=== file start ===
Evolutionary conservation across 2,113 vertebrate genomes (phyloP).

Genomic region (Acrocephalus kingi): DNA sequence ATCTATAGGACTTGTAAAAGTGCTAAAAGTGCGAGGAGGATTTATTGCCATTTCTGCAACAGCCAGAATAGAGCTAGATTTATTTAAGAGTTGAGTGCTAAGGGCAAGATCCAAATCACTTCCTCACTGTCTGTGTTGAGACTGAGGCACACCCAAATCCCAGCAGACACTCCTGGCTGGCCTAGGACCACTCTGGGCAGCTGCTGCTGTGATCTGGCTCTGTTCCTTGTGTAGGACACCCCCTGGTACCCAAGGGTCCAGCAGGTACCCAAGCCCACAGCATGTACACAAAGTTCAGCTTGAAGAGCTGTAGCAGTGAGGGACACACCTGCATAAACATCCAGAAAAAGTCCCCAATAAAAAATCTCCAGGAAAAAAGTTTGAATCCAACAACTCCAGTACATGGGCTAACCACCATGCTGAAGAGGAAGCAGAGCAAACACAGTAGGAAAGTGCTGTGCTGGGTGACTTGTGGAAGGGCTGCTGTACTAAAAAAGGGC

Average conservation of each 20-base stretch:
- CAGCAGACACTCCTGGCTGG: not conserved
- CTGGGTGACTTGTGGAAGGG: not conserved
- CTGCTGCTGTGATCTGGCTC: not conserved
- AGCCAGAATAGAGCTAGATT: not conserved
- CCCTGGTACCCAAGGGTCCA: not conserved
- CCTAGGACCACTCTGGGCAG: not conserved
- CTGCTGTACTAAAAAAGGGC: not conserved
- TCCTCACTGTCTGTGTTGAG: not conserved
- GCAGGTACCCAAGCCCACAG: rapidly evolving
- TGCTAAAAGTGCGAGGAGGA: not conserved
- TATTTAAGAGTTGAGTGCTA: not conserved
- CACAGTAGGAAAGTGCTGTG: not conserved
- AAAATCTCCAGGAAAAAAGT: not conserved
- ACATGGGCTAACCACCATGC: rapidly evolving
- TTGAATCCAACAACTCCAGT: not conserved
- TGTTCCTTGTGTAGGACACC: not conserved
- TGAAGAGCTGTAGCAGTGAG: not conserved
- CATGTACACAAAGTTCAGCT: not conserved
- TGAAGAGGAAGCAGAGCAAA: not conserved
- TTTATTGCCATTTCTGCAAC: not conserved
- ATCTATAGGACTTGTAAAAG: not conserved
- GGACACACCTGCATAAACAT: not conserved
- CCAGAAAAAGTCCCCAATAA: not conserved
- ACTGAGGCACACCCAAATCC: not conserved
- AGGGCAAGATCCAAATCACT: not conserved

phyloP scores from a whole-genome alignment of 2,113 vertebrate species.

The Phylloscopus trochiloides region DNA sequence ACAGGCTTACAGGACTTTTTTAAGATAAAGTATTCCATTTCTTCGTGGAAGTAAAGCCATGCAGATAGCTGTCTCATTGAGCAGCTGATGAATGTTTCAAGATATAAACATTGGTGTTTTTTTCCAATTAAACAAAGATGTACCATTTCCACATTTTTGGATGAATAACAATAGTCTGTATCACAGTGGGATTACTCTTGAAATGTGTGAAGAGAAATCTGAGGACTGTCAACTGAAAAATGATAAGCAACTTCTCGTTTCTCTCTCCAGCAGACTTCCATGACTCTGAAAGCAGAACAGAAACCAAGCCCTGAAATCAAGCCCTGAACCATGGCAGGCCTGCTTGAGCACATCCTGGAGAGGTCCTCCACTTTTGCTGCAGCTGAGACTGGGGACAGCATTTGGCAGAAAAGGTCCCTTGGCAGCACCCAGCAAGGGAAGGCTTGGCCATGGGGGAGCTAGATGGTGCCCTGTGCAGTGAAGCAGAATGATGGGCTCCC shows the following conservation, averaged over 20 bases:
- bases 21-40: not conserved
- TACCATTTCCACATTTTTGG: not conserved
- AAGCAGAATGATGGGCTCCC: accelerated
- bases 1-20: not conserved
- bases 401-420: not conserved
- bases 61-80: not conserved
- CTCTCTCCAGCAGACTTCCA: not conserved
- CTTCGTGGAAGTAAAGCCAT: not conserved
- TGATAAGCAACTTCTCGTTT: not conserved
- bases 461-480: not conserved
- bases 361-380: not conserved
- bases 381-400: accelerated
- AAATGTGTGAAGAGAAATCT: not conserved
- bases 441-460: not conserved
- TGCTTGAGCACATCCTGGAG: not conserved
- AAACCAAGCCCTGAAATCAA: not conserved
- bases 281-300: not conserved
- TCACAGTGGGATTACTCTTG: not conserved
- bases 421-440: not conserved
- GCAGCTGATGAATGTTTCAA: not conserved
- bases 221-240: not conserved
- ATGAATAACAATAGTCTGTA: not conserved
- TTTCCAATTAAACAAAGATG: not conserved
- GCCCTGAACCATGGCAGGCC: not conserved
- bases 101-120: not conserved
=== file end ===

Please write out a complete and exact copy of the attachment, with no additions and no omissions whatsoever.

Evolutionary conservation across 2,113 vertebrate genomes (phyloP).

Genomic region (Acrocephalus kingi): DNA sequence ATCTATAGGACTTGTAAAAGTGCTAAAAGTGCGAGGAGGATTTATTGCCATTTCTGCAACAGCCAGAATAGAGCTAGATTTATTTAAGAGTTGAGTGCTAAGGGCAAGATCCAAATCACTTCCTCACTGTCTGTGTTGAGACTGAGGCACACCCAAATCCCAGCAGACACTCCTGGCTGGCCTAGGACCACTCTGGGCAGCTGCTGCTGTGATCTGGCTCTGTTCCTTGTGTAGGACACCCCCTGGTACCCAAGGGTCCAGCAGGTACCCAAGCCCACAGCATGTACACAAAGTTCAGCTTGAAGAGCTGTAGCAGTGAGGGACACACCTGCATAAACATCCAGAAAAAGTCCCCAATAAAAAATCTCCAGGAAAAAAGTTTGAATCCAACAACTCCAGTACATGGGCTAACCACCATGCTGAAGAGGAAGCAGAGCAAACACAGTAGGAAAGTGCTGTGCTGGGTGACTTGTGGAAGGGCTGCTGTACTAAAAAAGGGC

Average conservation of each 20-base stretch:
- CAGCAGACACTCCTGGCTGG: not conserved
- CTGGGTGACTTGTGGAAGGG: not conserved
- CTGCTGCTGTGATCTGGCTC: not conserved
- AGCCAGAATAGAGCTAGATT: not conserved
- CCCTGGTACCCAAGGGTCCA: not conserved
- CCTAGGACCACTCTGGGCAG: not conserved
- CTGCTGTACTAAAAAAGGGC: not conserved
- TCCTCACTGTCTGTGTTGAG: not conserved
- GCAGGTACCCAAGCCCACAG: rapidly evolving
- TGCTAAAAGTGCGAGGAGGA: not conserved
- TATTTAAGAGTTGAGTGCTA: not conserved
- CACAGTAGGAAAGTGCTGTG: not conserved
- AAAATCTCCAGGAAAAAAGT: not conserved
- ACATGGGCTAACCACCATGC: rapidly evolving
- TTGAATCCAACAACTCCAGT: not conserved
- TGTTCCTTGTGTAGGACACC: not conserved
- TGAAGAGCTGTAGCAGTGAG: not conserved
- CATGTACACAAAGTTCAGCT: not conserved
- TGAAGAGGAAGCAGAGCAAA: not conserved
- TTTATTGCCATTTCTGCAAC: not conserved
- ATCTATAGGACTTGTAAAAG: not conserved
- GGACACACCTGCATAAACAT: not conserved
- CCAGAAAAAGTCCCCAATAA: not conserved
- ACTGAGGCACACCCAAATCC: not conserved
- AGGGCAAGATCCAAATCACT: not conserved

phyloP scores from a whole-genome alignment of 2,113 vertebrate species.

The Phylloscopus trochiloides region DNA sequence ACAGGCTTACAGGACTTTTTTAAGATAAAGTATTCCATTTCTTCGTGGAAGTAAAGCCATGCAGATAGCTGTCTCATTGAGCAGCTGATGAATGTTTCAAGATATAAACATTGGTGTTTTTTTCCAATTAAACAAAGATGTACCATTTCCACATTTTTGGATGAATAACAATAGTCTGTATCACAGTGGGATTACTCTTGAAATGTGTGAAGAGAAATCTGAGGACTGTCAACTGAAAAATGATAAGCAACTTCTCGTTTCTCTCTCCAGCAGACTTCCATGACTCTGAAAGCAGAACAGAAACCAAGCCCTGAAATCAAGCCCTGAACCATGGCAGGCCTGCTTGAGCACATCCTGGAGAGGTCCTCCACTTTTGCTGCAGCTGAGACTGGGGACAGCATTTGGCAGAAAAGGTCCCTTGGCAGCACCCAGCAAGGGAAGGCTTGGCCATGGGGGAGCTAGATGGTGCCCTGTGCAGTGAAGCAGAATGATGGGCTCCC shows the following conservation, averaged over 20 bases:
- bases 21-40: not conserved
- TACCATTTCCACATTTTTGG: not conserved
- AAGCAGAATGATGGGCTCCC: accelerated
- bases 1-20: not conserved
- bases 401-420: not conserved
- bases 61-80: not conserved
- CTCTCTCCAGCAGACTTCCA: not conserved
- CTTCGTGGAAGTAAAGCCAT: not conserved
- TGATAAGCAACTTCTCGTTT: not conserved
- bases 461-480: not conserved
- bases 361-380: not conserved
- bases 381-400: accelerated
- AAATGTGTGAAGAGAAATCT: not conserved
- bases 441-460: not conserved
- TGCTTGAGCACATCCTGGAG: not conserved
- AAACCAAGCCCTGAAATCAA: not conserved
- bases 281-300: not conserved
- TCACAGTGGGATTACTCTTG: not conserved
- bases 421-440: not conserved
- GCAGCTGATGAATGTTTCAA: not conserved
- bases 221-240: not conserved
- ATGAATAACAATAGTCTGTA: not conserved
- TTTCCAATTAAACAAAGATG: not conserved
- GCCCTGAACCATGGCAGGCC: not conserved
- bases 101-120: not conserved